A cessation tool?

When e-cigs first hit the U.S. market in 2007, some advocates viewed them as a way for smokers to wean themselves off of traditional cigarettes. However, the FDA has not approved e-cigarettes as a safe or effective way to quit smoking. Recent studies have found that e-cigs do not help people give up smoking long-term. In fact, they may be having the opposite effect. For example, the Centers for Disease Control and Prevention (CDC) found that more than a quarter of a million young people who had never smoked traditional cigarettes used e-cigs in 2013. This was three times as many as in 2011. And nearly half of those young people said they have intentions to smoke traditional cigarettes within the next year.

The dangers of second-hand vapor

Just as with cigarette smokers, e-cig users aren’t the only ones who should be concerned about vaping. A study last year by the Bavarian Health and Food Safety Authority concluded that secondhand vapor released detectable levels of nicotine, particulate matter, chemicals and metals into the air. While the levels are lower than those found in secondhand tobacco smoke, any amount of these toxic compounds puts the health of non-users at risk. For this reason, the WHO has called for a worldwide ban on the use of e-cigs indoors.

Calls for regulation

In an effort to prevent a repeat of the public health crisis caused by traditional cigarettes, groups including the American Lung Association and the WHO have called for the regulation of e-cigs. These organizations are demanding that e-cigs be subject to the same rules and regulations as traditional cigarettes. This includes banning their use anywhere cigarette smoking is not allowed. It also means outlawing fruit- and candy-flavored e-cig juice, which they feel is aimed directly at children and young adults, and strictly enforcing youth access age restrictions. At the same time, proponents of e-cigs are arguing against the restrictions. They say there’s not enough hard evidence that proves they’re harmful. However, the fact is e-cigs produce measurable amounts of toxic chemicals and other airborne pollutants.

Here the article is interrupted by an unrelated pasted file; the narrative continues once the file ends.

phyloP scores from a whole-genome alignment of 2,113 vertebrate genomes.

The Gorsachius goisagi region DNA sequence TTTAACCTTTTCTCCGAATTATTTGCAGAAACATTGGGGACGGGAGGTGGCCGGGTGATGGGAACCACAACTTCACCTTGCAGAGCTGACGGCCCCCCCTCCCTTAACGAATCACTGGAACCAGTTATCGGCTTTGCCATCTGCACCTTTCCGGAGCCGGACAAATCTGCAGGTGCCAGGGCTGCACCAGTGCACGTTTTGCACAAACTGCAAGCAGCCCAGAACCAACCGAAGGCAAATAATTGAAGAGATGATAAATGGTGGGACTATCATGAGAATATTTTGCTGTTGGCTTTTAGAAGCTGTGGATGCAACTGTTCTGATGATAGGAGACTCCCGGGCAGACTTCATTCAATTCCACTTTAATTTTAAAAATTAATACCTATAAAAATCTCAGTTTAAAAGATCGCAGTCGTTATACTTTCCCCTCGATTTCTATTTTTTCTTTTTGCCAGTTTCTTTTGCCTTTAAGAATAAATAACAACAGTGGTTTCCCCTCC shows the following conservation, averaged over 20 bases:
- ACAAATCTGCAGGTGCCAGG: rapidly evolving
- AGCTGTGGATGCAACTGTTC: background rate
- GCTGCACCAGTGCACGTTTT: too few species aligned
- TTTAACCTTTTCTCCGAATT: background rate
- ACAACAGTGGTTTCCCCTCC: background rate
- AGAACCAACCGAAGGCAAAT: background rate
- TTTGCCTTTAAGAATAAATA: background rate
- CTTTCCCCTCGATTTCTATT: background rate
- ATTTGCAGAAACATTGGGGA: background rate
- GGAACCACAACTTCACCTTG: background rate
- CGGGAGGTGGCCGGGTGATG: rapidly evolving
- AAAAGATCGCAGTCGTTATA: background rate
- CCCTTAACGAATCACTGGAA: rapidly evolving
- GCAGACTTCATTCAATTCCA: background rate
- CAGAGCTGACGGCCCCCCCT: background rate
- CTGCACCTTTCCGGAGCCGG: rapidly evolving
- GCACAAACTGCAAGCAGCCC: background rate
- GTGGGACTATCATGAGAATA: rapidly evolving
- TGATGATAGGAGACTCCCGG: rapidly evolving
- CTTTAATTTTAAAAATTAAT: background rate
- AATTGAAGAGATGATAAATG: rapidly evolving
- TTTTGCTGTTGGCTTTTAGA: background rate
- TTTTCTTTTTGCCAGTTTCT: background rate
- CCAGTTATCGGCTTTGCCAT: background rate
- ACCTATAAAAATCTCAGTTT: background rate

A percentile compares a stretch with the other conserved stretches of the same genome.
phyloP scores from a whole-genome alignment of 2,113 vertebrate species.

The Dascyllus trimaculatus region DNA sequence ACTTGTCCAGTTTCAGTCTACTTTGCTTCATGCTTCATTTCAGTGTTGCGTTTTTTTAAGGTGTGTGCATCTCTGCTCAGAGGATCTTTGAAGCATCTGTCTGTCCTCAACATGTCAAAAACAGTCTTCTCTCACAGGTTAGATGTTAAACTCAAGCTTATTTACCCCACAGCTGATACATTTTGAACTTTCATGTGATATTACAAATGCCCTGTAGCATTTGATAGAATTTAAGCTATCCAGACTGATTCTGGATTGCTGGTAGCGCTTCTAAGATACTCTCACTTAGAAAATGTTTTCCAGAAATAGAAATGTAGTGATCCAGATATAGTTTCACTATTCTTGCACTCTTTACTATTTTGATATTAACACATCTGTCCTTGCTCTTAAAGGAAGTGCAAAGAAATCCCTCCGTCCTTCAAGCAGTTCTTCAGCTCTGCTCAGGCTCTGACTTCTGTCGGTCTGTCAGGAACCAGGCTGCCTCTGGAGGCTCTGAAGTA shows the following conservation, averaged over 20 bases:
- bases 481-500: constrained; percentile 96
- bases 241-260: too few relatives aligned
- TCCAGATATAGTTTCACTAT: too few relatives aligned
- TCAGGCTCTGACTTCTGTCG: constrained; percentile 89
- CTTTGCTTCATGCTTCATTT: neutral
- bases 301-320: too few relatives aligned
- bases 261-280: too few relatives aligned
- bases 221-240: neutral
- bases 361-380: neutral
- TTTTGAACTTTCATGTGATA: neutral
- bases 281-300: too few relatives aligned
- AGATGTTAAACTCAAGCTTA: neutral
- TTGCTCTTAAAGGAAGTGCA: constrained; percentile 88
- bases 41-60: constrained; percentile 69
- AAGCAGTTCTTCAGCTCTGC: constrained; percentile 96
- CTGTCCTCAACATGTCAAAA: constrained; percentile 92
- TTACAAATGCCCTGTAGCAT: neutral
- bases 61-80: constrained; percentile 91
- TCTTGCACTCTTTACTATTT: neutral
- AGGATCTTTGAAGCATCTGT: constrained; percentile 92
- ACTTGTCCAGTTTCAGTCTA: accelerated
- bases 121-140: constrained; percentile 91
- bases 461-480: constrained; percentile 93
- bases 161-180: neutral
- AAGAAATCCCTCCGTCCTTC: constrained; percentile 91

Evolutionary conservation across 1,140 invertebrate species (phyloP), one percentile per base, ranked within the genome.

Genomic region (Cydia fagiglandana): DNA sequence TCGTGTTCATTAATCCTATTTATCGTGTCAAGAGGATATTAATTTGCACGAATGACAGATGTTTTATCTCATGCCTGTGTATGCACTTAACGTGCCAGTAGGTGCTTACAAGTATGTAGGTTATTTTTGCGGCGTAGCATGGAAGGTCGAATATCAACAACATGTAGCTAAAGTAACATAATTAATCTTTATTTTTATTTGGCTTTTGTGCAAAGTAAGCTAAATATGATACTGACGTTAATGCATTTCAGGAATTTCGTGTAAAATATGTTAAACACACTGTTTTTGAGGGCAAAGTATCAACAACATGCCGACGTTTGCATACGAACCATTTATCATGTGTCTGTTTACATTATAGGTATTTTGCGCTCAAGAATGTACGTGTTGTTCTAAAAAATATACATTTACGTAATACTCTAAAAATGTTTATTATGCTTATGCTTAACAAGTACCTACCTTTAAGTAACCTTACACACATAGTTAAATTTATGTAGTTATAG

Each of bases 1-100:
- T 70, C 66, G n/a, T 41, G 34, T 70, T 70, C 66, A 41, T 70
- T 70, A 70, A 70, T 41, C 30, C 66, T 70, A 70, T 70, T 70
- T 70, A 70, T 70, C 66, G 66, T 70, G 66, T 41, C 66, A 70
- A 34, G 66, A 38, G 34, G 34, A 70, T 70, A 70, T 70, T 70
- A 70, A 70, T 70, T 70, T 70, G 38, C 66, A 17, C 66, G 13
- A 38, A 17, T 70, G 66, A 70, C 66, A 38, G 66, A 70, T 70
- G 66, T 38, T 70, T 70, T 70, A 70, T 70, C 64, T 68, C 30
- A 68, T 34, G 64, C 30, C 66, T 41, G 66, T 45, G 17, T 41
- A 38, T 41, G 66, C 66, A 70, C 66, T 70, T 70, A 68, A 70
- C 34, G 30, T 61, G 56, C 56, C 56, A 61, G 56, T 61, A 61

In order to protect themselves and their loved ones from the potentially harmful health effects of e-cigs, the American Lung Association has encouraged the public to take the following action:

  • Avoid both first- and secondhand exposure to e-cigarette vapor.
  • Instead of using e-cigs as a means to quit smoking traditional cigarettes, consult your doctor or Quit Coach when deciding on cessation tools or methods. These may include over-the-counter medications such as gums, lozenges and patches, as well as prescription drugs such as pills, nasal sprays and inhalers.
  • Contact your members of congress and voice your support for the regulation of e-cigarettes.

For more information on the American Lung Association’s statement on e-cigarettes, visit